GENEVA (dpa) – The world’s largest research facility will soon return to its highest standard. The giant particle accelerator at the European Organization for Nuclear Research (CERN) in Geneva will restart from the end of March 2022 after a three-year maintenance outage.
Starting in June, the proton beams will be chased back against each other at nearly the speed of light in the 27-kilometre underground ring in order to cause collisions. Physicists hope for ground-breaking new discoveries, says director of research Joachim Menich of the German Press Agency.
The particle accelerator, completed in 2008, simulates time shortly after the Big Bang, the birth of the universe about 14 billion years ago. Researchers search for the fundamental laws of the universe and investigate the smallest components of matter, the elementary particles. For this purpose, the particles are collide in order to observe the resulting decomposition processes. Among other things, in 2012 at CERN it was possible for the first time to detect the Higgs boson, theoretically described more than 40 years ago, which gives other elementary particles their mass. It was considered the final piece of the puzzle in the Standard Model of particle physics.
improve the performance
In the context of inventory, the performance of the accelerator and connected detectors has been greatly improved. The number of collisions recorded should be twice what it was before. “We get access to very rare processes. The more collisions there are, the more accurate the results,” says Mnich.
There are two areas in which we can expect particularly exciting results in the near future, explains Mnich, who was long before his appointment at the beginning of the year as director of particle and astroparticle physics at the German Institute of Electron Synchrotron (Desy).
At one research facility, LHCb, observations were made this year for the first time that differ from the Standard Model of Physics, which describes twelve substances and their interactions. The so-called beauty quarks did not decay into muons and electrons in equal parts, as expected. Mnich says the cause of the effect may be a previously unknown force of nature. However, monitoring must be done more often in order to have security.
“Hopefully, we can clarify the question of whether this is a real or a statistical mirage in the next couple of years. That will be quite a sensation. We will then have clear evidence for the first time that the Standard Model is incomplete and does not describe all phenomena.”
Upgrade “Elena” decelerator
A new era has also begun for antimatter experiments, says Minich, “perhaps with surprises.” The ‘Elena’ (extremely low-energy anti-proton ring) decelerator, which went into operation in 2017, was upgraded during the maintenance phase. In it, the antiprotons are slowed down so that they can be better captured and observed. “We’re looking at the question: does antimatter fall like regular matter, or does it fall?” Mnich says. Gravity is a very weak force at the level of sub-atoms, so it takes a long time to prove it.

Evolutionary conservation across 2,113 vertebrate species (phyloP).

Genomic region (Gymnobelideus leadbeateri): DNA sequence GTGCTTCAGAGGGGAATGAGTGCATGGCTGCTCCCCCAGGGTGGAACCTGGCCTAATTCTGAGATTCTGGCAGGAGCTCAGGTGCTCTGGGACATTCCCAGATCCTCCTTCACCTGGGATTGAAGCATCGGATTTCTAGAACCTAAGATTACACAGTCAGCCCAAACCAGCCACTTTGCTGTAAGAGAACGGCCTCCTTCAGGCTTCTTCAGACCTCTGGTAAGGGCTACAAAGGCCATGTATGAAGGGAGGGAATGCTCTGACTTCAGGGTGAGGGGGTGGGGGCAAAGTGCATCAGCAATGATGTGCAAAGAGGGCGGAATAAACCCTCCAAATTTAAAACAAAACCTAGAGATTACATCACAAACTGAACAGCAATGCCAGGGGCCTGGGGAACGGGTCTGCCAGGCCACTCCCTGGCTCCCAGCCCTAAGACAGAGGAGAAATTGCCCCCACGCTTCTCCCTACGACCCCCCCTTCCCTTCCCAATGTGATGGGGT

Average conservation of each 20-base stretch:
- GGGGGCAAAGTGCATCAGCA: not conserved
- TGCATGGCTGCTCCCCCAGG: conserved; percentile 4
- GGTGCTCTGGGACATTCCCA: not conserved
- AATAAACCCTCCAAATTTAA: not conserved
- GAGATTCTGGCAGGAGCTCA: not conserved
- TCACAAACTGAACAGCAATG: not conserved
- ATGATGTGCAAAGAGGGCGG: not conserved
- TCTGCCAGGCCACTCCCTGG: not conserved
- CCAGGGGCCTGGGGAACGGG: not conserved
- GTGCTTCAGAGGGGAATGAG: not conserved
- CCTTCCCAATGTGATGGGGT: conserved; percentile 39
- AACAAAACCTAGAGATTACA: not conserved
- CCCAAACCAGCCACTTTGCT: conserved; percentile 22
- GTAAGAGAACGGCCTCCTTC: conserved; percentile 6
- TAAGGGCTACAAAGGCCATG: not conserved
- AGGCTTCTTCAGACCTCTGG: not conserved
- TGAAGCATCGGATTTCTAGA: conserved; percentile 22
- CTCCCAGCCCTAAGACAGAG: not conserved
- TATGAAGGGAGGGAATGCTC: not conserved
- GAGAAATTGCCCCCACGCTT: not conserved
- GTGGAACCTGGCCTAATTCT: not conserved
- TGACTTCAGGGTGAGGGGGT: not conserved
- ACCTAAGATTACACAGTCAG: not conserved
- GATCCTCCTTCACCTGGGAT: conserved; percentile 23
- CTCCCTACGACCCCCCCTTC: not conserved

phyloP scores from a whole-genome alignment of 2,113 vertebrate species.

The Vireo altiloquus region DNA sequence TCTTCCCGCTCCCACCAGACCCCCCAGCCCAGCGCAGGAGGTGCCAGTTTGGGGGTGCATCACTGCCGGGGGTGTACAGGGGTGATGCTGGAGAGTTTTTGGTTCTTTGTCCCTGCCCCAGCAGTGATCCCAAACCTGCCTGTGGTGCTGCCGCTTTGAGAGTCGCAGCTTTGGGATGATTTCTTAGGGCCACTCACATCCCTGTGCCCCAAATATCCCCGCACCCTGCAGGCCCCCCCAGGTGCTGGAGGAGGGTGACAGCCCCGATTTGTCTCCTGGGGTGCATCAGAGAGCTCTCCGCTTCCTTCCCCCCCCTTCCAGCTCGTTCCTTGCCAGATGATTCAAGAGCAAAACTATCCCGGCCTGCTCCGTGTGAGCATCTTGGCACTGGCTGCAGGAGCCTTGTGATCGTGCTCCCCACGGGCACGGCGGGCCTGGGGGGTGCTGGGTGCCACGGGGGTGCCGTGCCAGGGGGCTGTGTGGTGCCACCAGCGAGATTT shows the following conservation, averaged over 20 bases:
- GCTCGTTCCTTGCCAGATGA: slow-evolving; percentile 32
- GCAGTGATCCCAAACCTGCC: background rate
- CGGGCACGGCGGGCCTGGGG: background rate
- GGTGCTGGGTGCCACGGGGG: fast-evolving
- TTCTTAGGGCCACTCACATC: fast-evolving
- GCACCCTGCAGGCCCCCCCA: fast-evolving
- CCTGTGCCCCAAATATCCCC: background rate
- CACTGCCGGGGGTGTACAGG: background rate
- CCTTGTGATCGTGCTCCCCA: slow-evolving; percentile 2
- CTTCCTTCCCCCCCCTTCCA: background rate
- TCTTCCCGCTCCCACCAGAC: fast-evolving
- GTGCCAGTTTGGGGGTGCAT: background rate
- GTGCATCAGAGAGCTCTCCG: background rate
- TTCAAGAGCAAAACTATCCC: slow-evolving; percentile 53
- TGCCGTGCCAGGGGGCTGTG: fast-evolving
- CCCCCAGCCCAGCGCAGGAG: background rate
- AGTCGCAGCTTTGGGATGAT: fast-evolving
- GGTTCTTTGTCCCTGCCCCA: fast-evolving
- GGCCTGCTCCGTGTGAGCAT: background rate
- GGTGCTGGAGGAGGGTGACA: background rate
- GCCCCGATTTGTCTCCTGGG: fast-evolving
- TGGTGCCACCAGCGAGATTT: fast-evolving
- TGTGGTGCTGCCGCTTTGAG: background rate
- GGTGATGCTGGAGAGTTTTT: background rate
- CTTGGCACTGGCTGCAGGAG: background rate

What does all this bring to people? “Of course it is always a gain in knowledge,” says Mnich. “We try to understand what holds the world together, and how nature works.” Particle research has already brought a lot of tangible benefits. “It wasn’t clear at the time that discovering how atoms worked 100 years ago would lead to the development of the cell phone.” Among other things, the devices and processes developed at Cern are used in medicine, especially in the treatment of cancer and the fight against tumors. We should not forget the Internet, as the then-cern computer specialist Tim Berners-Lee established the foundation with the World Wide Web in 1990.
Cern has big plans: a leap for the particle accelerator will come in the second half of the decade, when the so-called HiLumi phase begins thanks to additional expansions: then it will produce five to ten times more proton collisions per second than today and thus generate more data that scientists can evaluate . Until then, stronger magnets must be developed that focus proton beams more strongly at the collision points. “Prototypes already exist, but not all quality standards have been met,” Mnich says.
A larger accelerator concept was on the table in the 1940s: a 100-kilometre loop instead of the previous 27-kilometre. Feasibility studies for this have been underway since the summer. With its current particle accelerator, Cern is a world leader, but there are also ambitious plans in Japan, especially in China.
Cern’s next champagne bottles will now be refrigerated in June 2022. Then, two months after the accelerator’s micro-startup, the accelerator must be completed. “It’s not like a car: turn the switch and then turn it off,” Mnich says. The smallest errors can destroy devices worth millions. When the first collisions occur in June, that can be seen on screens in the control room, when physicists traditionally deliver champagne to the accelerator crew. “There are quite a few bottles,” says Mnish. Empty of course.
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